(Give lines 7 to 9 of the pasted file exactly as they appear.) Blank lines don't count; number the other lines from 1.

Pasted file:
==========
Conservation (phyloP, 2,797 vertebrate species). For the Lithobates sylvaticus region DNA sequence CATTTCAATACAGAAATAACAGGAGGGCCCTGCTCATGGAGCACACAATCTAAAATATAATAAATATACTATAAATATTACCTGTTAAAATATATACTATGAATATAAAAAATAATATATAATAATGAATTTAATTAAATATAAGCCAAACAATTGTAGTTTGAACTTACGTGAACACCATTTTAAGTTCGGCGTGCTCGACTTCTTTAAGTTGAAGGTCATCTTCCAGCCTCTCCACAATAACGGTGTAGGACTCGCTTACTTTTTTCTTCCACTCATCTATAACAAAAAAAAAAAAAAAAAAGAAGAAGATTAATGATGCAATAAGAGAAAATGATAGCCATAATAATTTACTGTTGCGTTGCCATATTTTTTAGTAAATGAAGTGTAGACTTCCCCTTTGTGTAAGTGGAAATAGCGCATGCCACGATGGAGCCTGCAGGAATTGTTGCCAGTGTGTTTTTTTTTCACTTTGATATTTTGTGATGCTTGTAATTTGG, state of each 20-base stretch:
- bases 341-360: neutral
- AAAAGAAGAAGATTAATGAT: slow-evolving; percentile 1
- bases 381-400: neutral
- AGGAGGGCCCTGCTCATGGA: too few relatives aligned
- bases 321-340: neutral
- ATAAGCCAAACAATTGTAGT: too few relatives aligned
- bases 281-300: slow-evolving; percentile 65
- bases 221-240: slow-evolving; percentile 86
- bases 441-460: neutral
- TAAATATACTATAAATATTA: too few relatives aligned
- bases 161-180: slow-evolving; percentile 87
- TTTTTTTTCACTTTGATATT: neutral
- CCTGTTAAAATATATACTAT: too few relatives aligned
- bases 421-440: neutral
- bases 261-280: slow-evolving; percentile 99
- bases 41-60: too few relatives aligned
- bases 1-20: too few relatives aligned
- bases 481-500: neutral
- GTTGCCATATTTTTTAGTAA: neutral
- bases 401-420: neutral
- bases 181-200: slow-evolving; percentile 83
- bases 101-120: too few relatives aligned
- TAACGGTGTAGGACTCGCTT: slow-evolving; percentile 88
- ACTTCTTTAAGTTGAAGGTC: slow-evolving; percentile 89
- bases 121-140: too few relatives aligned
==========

- ATAAGCCAAACAATTGTAGT: too few relatives aligned
- bases 281-300: slow-evolving; percentile 65
- bases 221-240: slow-evolving; percentile 86